Fletcher & Reo Response Paper to Sanders on the Wisconsin Wolf Hunt

Matthew Fletcher & Nick Reo published a short paper, “Response to Sanders: Ma’Iignan as Property,” at the Wisconsin Law Review Online. Jason Sanders’ excellent law review note that started all this is here.

Here is an excerpt:

American law has long recognized the state as the owner of wild game within a state’s borders, including gray wolves (or “ma’iingan” in Anishinaabemowin), within the States of Wisconsin, Minnesota, and Michigan. However, as Anishinaabe scholar Jason Sanders forcefully demonstrates, the Anishinaabeg—indigenous people of the western Great Lakes known as the Ottawa (Odawa), Potawatomi (Bodewadmi), and Chippewa (Ojibwe)—considered ma’iingan siblings, not property. One does not hunt one’s siblings.
***
Sanders’s paper is a fine example of cutting edge, pragmatic legal scholarship that will allow the stakeholders, in time, to push through the adversarial rhetoric and move into a more useful cooperative mode. Federal Indian law, often through the assertion of American Indian treaty rights, has historically been a powerful engine for change. Treaty rights cases arising from Anishinaabeg treaties often do not result in a winner-take-all outcome, with either tribes or states prevailing over all opponents. Instead, the rule of law as exemplified by Indian treaty rights forces state interests to reckon with the interests of a discrete and insular minority. As such, regulation of hunting, fishing, gathering, and other activities on or near Indian country is an intergovernmental affair, dominated by cooperative fact finding and negotiation.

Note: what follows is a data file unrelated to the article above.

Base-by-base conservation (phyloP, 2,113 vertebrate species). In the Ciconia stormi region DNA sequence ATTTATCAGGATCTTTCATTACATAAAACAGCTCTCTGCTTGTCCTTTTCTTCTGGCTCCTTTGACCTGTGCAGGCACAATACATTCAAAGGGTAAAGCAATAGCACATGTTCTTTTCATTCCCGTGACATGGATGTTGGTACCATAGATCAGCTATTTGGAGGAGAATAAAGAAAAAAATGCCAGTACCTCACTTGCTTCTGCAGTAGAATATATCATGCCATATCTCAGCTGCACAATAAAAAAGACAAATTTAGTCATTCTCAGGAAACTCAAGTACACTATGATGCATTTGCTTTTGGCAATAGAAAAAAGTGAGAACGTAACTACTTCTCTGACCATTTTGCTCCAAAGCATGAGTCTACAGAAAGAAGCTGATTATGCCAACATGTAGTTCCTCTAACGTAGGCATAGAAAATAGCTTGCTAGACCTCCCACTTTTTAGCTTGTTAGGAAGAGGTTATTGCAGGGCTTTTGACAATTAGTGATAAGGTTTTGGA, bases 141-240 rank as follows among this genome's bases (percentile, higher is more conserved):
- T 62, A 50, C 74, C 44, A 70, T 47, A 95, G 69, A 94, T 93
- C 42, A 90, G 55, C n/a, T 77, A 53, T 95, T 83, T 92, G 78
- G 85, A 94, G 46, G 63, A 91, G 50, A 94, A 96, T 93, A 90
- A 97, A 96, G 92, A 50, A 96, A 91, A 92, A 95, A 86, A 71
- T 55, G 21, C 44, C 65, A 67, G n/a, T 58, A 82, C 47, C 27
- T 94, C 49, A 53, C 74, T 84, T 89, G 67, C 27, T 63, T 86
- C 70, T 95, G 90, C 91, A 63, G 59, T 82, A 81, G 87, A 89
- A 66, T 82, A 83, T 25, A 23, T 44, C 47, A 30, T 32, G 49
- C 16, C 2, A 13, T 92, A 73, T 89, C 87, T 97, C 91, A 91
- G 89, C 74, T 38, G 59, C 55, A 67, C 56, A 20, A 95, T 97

This entry was posted in Author: Matthew L.M. Fletcher, cultural resources, Scholarship, treaty rights and tagged , . Bookmark the permalink.

One Response to Fletcher & Reo Response Paper to Sanders on the Wisconsin Wolf Hunt

  1. Bob Anderson says:

    NIce work, but I’d say that the state’s ownership theory is simply not a correct statement of American law despite claims of state property rights in animals. See Douglas v. Seacoast Products, Inc. 431 U.S. 265, 284-85 (1977).

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